Lost Highway Reviews
patricia arquette shall be one of the hottest actresses in the 90s, ideal incarnation of neo-femme-fatale, blonde bombshell and the gritty it girl with edges. she has to bare and dangle her tits over 5 men within this movie, from young to old, handsome to ugly(they're all lucky bastards. ha)...it surely does transmit a daredevil raw sensuality like a contemporary barbara stanwyck without hesitant pretension but brazenly unlimited sesuality while she struts naked in her immaculate luring body. spicy furry red heels or leopard short-jacket, any overly gaudy clothings just look right on her. she even has a bettie page reminiscence hairdo at the start.(everything about this woman is all sexualized.) in one moment, she even poses a gun to tease the man and tells him to stick it into his pants(what an obvious insinuation), and she wears leopard jacket like woman predator with a residual of vintage glamour. which actress in the 90s or 2000s could rival THAT? patricia arquette is the coolest postmodern femme fatale/phallic woman could ever be in the pinnacle of the prime stage of 1990s.
bill pullman is a mighty surprise since he was the typecasting of mr. right in those 90s chic flicks. and belthazar getty does have it-boy aura of marlon brando in "the wild one" with his leather jacket and the big harley. (david lynch must love those archetypes since the vintage hollywood hommage appears even stronger in muholland dr.) "lost highway" would probably be the best neo-noir ever made in 1990s(letting alone the tarentino jokes) as well as lynch's most contagious work so far since it has one of the best soundtrack in contemporary cinematic history when industrial rock'n'roll weds so gluingly with improvised jazz.
Lost Highway is spooky-good. A cinematic amusement park that's part roller coaster, part fun-house and part side-show. I absolutely loved it.
*NOTE: Did anyone else get the impression that Robert Blake's character would feel right at home playing chess in an Ingmar Bergman film?
I'm not even going to start describing the plot- that would take forever and you wouldn't understand it anyway. The film deals with jazz musician Fred (Bill Pullman) and his emotions. Guilt, jealousy, rage, obsession. That's what the film's about and it all manifests itself into a demon keeping a tally in the butchers bill.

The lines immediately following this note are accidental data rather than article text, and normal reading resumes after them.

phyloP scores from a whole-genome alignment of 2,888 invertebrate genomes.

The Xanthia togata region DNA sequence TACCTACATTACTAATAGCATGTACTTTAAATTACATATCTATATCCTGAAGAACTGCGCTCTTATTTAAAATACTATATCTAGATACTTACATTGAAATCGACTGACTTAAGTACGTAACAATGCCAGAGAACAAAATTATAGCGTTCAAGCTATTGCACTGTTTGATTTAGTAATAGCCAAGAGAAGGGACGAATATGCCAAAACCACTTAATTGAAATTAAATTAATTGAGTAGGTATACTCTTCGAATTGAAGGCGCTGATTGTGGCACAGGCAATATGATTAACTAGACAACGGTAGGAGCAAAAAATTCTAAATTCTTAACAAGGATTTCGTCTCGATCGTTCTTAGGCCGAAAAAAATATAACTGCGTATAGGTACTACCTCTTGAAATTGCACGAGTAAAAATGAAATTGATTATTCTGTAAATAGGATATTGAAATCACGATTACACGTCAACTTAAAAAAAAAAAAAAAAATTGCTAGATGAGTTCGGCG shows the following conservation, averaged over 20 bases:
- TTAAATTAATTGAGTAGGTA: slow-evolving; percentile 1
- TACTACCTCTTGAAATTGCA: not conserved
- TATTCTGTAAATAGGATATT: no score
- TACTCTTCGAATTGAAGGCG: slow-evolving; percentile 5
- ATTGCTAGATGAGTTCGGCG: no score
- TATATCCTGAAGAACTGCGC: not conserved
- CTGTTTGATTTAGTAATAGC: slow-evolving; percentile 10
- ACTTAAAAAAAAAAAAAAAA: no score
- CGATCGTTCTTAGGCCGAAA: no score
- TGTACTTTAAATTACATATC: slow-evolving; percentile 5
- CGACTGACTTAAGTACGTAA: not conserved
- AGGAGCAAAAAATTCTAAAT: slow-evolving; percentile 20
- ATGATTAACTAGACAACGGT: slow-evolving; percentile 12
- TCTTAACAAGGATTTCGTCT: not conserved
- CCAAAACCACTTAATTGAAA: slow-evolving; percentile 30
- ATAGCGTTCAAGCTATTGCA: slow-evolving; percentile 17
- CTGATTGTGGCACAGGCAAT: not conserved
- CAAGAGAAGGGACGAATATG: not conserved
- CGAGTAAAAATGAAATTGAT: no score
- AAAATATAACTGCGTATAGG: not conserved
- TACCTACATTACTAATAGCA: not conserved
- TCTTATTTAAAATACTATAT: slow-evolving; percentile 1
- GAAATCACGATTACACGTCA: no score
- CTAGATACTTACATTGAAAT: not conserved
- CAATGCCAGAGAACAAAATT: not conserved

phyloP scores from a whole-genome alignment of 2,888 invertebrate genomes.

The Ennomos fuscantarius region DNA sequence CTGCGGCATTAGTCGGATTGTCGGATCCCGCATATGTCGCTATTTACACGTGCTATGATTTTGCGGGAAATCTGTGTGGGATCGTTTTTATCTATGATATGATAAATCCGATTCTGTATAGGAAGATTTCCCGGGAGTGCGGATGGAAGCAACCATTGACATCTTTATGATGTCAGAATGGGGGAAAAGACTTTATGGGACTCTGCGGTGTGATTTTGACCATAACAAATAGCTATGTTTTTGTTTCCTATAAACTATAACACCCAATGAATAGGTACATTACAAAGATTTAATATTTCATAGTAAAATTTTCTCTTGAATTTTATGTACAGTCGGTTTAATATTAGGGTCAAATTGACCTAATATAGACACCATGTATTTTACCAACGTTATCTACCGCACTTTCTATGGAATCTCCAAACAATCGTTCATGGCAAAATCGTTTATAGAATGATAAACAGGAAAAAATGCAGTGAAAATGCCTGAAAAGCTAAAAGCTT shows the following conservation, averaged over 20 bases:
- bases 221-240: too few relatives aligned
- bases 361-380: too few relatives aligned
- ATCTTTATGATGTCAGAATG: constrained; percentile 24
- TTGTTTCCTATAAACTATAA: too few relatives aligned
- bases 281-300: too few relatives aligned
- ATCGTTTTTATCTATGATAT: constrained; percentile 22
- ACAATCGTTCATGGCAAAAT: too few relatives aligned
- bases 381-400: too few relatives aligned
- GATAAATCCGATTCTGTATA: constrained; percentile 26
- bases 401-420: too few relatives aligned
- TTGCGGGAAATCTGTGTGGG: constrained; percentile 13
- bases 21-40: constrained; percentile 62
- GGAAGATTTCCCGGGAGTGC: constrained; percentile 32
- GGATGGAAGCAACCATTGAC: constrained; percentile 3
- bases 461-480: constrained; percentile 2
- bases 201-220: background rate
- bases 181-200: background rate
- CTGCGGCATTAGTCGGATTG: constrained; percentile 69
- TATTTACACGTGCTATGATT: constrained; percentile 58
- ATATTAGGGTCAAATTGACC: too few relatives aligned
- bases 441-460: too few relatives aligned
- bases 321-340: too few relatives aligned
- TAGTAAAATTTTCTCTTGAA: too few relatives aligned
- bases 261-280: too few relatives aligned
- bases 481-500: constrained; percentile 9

Lynch's shots are great throughout the film and the details I noticed made me realize how in tune he is to his films. I never realized until watching Lost Highway that I had never actually heard the "boot-up" of a VCR in a film before. It's all in the details.
Lost Highway isn't David Lynch's best work, but it does deliver a little thought process time that only a David Lynch film can do.
The two stories connect and shift at various points throughout the movie, causing some confusion. There are various hints Fred and Pete might be the same person, occupying different realities.
Visiting both stories was the creepy Robert Blake "Mystery Man" character, a nymph-like spectre with a pale face and dark eye makeup. He seemed aware of what is really happening with both realities, but he doesn't reveal the truth.
The viewers are left to decypher what truths exist. I found it interesting when Pete the mechanic chases Alice (the blonde Patricia Arquette) into the cabin on the beach, all he finds there is the Mystery Man instead...
Even after reading the various Internet theories about what occurred, I'm still confused with many of the scenes. There could be a time loop involved, alternate identies, or a psychological personality split. Both stories had fantastic elements, so perhaps neither really occurred in whole.
The characters are as confused as I was. I think it succeeds if it is indeed told from the point of view of an insane person. The experience does not add up to a cohesive reality, so the scenes must be appreciated for the bizarre and creepy collection they are. I'll watch it again.